The data and the dilemma
OIL AND GAS IN THE ERA OF REGULATIONS AND RENEWABLE ENERGY
JEFF LADNER, SPHERA SOLUTIONS, WASHINGTON, DC
IN THE NEXT 18 MONTHS, China expects to complete a new
section of pipeline that stretches from Daquing, in the upper northeast region of the country, all the way to Mohe, which lies on the
Russian border, some 600 miles north.
It’s a massive project that will reportedly pump 15 million tons
of crude oil into China each year, and as with any new pipeline
initiative, there will undoubtedly be concern about environmental
consequences, such as the emission of greenhouse gases and other
China, like most of the world, has been moving toward more
environmentally friendly endeavors for years. For instance, a
Bloomberg New Energy Finance study found that China and India
together represent a $4 trillion opportunity for the energy sector by
2040 with renewable energy attracting 73% of new investments in
China alone over the next 23 years. About two-thirds of that spending,
will go toward wind and solar energy combined, 18% to nuclear
energy and just 10% each to coal and gas.
Regardless of a push toward renewable energy sources or a tough
regulatory environment, oil and gas companies find themselves in
a bit of a dilemma. While they certainly feel the market and regulatory pressure that has come their way, they are also arguably the
most proactive safety organizations in the world. Oil and gas companies were early adopters of using analytics and emerging technologies to help keep workers safe and protect the environment,
but that doesn’t get nearly as much attention as it should.
The truth is that regulations generally take a long time before
they can be implemented regardless of whatever the political climate
is in any country at any given moment. In other words, even if a
new government comes in and seeks changes on environmental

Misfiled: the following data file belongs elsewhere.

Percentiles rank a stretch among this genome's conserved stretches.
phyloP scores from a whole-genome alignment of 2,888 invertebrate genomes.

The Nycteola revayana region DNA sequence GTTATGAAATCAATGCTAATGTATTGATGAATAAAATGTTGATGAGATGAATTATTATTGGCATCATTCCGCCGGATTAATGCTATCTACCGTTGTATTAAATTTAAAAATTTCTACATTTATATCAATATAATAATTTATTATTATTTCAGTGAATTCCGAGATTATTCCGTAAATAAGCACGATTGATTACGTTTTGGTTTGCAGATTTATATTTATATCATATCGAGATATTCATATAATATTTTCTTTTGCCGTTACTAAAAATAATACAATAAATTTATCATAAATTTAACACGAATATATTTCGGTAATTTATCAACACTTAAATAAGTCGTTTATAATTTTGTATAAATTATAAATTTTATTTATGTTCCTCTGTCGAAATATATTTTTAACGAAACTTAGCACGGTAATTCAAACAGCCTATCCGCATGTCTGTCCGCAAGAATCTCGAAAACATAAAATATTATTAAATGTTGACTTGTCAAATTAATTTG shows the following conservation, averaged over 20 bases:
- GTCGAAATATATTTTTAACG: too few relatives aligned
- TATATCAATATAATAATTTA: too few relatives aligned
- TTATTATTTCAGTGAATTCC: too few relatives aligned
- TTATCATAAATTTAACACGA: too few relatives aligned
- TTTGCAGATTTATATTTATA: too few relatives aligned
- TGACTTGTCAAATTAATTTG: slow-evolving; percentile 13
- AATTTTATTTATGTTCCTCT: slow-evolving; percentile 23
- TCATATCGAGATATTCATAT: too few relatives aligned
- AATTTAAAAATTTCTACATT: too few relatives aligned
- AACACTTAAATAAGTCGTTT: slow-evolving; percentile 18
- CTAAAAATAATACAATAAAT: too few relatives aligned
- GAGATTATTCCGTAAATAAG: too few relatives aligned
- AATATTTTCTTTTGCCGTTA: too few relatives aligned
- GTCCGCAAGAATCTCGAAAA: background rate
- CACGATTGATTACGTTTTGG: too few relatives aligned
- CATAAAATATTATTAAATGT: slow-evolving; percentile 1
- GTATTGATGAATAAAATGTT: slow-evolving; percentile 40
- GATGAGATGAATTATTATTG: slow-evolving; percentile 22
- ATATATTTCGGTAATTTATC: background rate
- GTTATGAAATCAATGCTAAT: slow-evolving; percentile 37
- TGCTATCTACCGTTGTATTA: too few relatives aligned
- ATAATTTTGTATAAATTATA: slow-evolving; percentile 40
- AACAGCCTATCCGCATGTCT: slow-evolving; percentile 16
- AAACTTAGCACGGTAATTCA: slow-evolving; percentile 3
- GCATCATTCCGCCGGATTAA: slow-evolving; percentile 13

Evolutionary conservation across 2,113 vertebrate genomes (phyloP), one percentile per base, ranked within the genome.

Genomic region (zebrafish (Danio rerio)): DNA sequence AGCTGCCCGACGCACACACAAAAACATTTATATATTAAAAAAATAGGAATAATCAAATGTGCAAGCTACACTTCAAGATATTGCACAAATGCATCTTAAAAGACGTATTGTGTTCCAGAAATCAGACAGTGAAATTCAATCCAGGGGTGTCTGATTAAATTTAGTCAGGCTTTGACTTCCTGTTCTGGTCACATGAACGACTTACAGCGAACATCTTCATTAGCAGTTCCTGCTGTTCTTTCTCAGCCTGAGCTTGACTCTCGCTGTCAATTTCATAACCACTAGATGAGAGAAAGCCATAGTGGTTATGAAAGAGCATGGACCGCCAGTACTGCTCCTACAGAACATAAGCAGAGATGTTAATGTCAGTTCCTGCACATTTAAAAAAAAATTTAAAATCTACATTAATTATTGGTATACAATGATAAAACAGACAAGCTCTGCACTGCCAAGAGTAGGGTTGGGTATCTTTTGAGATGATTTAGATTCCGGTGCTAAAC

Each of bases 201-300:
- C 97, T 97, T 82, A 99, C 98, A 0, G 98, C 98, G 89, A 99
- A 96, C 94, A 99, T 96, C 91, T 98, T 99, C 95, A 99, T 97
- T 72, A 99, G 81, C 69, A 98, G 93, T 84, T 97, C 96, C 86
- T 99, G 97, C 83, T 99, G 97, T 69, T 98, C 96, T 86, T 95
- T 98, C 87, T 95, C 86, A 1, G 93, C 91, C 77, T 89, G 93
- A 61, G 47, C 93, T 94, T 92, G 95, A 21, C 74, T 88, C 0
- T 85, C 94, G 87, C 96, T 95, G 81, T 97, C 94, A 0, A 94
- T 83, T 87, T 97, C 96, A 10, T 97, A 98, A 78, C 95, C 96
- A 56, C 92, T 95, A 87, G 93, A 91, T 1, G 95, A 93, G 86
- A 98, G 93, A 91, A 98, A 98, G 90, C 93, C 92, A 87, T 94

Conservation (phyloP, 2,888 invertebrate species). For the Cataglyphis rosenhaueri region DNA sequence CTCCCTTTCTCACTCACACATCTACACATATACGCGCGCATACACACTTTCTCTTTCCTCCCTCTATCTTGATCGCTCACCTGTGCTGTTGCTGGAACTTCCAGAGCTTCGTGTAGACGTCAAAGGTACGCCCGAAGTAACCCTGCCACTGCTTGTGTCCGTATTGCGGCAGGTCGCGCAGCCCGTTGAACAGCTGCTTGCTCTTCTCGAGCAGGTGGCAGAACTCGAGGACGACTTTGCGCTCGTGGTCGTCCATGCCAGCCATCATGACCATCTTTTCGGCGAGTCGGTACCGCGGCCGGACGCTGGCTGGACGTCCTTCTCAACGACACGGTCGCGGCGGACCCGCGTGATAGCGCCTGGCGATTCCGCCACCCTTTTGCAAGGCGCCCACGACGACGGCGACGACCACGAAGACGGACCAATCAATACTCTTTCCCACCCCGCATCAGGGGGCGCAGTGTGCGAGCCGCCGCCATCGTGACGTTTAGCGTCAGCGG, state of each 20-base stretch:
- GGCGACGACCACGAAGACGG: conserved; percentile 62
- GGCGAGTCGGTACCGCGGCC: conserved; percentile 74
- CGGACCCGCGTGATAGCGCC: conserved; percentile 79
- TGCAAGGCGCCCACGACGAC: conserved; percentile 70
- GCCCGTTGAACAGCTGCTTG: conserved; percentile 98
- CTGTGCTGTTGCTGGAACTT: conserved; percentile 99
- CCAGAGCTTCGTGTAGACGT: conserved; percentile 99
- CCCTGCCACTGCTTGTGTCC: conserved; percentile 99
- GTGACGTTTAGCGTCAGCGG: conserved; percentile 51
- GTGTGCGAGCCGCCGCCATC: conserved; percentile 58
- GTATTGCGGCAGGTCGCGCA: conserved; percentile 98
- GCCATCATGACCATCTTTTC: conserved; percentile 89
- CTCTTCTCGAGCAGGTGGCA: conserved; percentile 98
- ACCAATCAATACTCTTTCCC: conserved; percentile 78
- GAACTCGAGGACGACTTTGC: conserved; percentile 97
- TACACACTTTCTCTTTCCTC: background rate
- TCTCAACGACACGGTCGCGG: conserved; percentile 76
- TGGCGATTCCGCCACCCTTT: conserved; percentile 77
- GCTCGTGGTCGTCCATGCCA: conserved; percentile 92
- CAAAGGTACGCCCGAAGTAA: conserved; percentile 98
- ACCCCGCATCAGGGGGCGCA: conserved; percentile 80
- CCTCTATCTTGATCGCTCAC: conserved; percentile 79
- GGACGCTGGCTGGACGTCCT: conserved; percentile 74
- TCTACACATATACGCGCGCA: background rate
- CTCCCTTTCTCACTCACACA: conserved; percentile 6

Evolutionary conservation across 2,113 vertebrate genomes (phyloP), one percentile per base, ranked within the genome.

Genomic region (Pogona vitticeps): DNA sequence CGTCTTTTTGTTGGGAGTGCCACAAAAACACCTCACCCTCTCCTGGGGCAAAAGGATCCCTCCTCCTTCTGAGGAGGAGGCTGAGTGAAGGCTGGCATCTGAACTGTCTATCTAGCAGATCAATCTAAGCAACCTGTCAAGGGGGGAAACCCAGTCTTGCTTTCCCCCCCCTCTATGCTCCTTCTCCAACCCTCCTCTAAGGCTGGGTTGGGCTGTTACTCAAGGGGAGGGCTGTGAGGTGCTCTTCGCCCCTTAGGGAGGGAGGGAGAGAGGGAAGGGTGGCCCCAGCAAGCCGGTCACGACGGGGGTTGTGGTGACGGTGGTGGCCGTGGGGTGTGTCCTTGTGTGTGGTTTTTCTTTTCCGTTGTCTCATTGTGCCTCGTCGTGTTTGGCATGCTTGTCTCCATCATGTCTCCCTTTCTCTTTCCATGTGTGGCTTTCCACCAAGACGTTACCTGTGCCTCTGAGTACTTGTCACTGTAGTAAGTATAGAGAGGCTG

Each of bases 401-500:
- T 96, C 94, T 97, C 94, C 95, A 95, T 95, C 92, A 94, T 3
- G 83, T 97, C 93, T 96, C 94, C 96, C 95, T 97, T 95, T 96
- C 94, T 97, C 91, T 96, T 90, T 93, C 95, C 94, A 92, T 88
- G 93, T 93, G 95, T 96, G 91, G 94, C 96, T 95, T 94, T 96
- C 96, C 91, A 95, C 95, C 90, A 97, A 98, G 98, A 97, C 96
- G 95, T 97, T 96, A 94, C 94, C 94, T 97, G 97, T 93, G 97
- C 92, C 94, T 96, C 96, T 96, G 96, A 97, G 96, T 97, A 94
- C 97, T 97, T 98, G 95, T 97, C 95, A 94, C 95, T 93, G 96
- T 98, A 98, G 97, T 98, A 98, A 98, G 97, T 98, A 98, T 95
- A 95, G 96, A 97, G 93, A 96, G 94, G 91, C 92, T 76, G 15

issues that seem to move like a landslide, in reality, regulatory initiatives often move more languorously like a large stone being slowly
dragged by incoming waves.
Oil and gas companies are realizing the importance of being
proactive on environmental issues in particular to not only keep in
compliance or stay ahead of potential regulations, but also to boost
their bottom lines and improve their standing with customers and
Beyond environmental considerations, workplace injuries can
be costly—and sometimes deadly. In June for instance, three Brazilian
workers died and one was injured after a boiler exploded on an
offshore drilling rig. The accident is currently under investigation.
No workplace accident, especially one involving fatalities, is ever
acceptable, but they happen way more often than they should.
Workplace injuries and illnesses in the US cost companies nearly
$60 billion in 2014 alone—the most recent year with statistically
valid data available—according to the 2017 Liberty Mutual Workplace Safety Index. However, in the oil and gas industry, the number
of incidents has actually trended downward.
As writer Ben Casselman detailed a couple of years ago in a
Five ThirtyEight article, when he wanted to visit an oil rig in 2009,
Chevron required him take a two-day safety course, which included
a lesson in how to escape a sinking helicopter—a useful skill for an
unlikely scenario. (Keep in mind that this took place a year before
the Deepwater Horizon disaster that killed 11 people and spilled
almost five million barrels of oil into the Gulf of Mexico.) He also
explained how oil and gas companies, to help protect the environment, won’t even let their workers flick their cigarettes off the side
of a rig.
Oil and gas companies have taken a proactive approach to safety.
According to the US Bureau of Safety and Environmental Enforcement, which is tasked with improving safety and environmental
protections in the oil and gas industry, there were 151 injuries and
86 fires and explosions in 2016—by far the lowest total since the
bureau started keeping stats in 2009—and two fatalities. The goal,
of course, is zero incidents, but there are signs of progress.
DEEP INTO THE DATA
Oil and gas companies are turning to data and analytics to help
them stay up to or ahead of the curve in terms of environmental
and safety-related regulations. Because of the nature of the oil and
gas industry, there are inherent risks, and sophisticated technology
is already being used to help companies deal with those risks.